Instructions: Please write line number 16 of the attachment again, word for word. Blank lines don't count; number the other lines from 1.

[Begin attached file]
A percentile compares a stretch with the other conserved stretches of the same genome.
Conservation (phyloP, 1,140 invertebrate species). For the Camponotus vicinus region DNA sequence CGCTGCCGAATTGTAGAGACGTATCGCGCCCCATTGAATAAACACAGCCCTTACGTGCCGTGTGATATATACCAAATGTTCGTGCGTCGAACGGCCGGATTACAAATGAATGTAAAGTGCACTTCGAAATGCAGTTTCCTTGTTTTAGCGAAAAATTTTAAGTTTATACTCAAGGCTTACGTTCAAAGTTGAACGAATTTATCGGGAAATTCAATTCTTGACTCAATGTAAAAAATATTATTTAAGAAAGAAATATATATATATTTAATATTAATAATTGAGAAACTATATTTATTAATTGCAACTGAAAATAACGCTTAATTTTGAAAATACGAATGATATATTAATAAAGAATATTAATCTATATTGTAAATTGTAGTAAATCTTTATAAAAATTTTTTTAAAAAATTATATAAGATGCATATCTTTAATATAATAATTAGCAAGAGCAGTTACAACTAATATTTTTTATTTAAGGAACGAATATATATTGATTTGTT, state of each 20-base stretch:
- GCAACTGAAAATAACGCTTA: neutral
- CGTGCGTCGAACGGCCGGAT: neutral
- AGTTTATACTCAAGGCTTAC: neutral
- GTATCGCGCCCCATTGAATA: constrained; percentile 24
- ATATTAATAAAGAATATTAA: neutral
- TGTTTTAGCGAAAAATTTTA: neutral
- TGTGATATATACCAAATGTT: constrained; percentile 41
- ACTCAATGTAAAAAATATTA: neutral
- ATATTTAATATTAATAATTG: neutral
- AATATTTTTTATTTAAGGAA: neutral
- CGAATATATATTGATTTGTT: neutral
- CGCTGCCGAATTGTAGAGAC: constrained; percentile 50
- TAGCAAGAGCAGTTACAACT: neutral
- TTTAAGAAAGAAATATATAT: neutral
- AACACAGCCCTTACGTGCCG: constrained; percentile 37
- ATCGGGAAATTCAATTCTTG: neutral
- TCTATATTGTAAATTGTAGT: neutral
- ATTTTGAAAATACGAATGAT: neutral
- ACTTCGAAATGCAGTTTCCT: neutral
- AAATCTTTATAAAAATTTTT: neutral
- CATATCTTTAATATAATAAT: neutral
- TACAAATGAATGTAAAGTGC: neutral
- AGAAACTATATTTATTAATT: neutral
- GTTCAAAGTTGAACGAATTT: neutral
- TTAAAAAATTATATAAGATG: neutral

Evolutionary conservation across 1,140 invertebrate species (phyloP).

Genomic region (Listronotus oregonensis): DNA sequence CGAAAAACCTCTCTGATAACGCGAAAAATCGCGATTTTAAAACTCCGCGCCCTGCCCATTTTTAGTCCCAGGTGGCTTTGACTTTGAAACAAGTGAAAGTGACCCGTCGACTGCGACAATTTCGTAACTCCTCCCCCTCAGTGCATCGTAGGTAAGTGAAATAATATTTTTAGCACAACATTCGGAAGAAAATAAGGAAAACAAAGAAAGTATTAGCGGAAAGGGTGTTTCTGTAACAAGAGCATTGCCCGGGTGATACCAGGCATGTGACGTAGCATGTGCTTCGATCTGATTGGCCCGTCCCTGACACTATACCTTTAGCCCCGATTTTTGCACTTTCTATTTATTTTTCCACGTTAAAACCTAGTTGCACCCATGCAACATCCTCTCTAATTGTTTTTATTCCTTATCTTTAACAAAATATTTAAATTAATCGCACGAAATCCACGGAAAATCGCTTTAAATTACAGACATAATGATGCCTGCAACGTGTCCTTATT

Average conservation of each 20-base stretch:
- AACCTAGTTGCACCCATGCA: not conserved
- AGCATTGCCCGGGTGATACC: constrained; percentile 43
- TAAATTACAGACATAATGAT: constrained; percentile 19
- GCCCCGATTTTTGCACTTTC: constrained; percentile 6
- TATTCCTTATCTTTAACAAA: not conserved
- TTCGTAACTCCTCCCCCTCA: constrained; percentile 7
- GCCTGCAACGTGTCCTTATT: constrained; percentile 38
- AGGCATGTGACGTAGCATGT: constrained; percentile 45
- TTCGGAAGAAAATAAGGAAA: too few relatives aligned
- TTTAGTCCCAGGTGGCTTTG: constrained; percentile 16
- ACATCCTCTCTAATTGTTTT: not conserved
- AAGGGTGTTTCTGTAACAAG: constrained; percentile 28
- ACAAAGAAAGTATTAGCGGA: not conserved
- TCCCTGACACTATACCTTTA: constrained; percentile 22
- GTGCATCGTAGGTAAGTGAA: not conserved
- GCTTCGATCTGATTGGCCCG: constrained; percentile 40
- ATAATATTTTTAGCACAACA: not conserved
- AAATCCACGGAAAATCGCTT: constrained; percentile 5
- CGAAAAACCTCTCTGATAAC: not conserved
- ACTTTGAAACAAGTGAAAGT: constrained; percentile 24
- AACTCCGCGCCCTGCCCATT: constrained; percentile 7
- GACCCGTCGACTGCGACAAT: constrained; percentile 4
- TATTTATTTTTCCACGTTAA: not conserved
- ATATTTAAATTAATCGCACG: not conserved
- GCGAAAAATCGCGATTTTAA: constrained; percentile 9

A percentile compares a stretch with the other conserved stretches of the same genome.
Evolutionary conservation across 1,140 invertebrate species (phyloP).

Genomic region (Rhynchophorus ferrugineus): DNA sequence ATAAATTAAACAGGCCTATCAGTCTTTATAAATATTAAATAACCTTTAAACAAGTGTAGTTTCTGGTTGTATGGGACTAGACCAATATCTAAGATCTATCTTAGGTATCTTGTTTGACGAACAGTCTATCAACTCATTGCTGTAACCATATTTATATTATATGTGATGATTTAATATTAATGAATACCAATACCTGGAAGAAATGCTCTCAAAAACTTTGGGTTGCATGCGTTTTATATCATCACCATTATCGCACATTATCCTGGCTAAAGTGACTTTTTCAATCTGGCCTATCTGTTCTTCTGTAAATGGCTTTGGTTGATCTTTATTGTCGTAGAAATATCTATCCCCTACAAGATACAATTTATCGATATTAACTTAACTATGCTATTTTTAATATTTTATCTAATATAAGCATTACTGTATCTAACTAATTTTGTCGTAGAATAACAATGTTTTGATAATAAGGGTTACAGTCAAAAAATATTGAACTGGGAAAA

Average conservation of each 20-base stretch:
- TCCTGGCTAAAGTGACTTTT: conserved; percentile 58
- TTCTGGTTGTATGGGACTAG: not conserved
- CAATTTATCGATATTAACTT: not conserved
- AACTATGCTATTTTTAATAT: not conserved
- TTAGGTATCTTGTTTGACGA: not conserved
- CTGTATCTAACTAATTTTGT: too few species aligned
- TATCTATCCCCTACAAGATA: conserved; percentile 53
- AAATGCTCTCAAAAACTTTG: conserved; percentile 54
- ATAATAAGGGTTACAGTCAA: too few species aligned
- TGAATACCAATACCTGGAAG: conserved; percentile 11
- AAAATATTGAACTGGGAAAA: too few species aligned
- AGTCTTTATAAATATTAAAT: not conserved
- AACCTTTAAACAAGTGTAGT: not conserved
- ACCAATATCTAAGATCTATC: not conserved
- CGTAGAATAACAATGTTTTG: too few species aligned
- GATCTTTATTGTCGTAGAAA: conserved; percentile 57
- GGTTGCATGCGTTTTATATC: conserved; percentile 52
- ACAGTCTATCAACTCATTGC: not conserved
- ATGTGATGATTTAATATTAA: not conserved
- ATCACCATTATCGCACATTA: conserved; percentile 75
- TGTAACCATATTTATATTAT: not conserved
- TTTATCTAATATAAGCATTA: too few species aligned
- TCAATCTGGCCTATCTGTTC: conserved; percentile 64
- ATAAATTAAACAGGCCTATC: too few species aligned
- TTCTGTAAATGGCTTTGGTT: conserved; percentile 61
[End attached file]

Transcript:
- TTTAAGAAAGAAATATATAT: neutral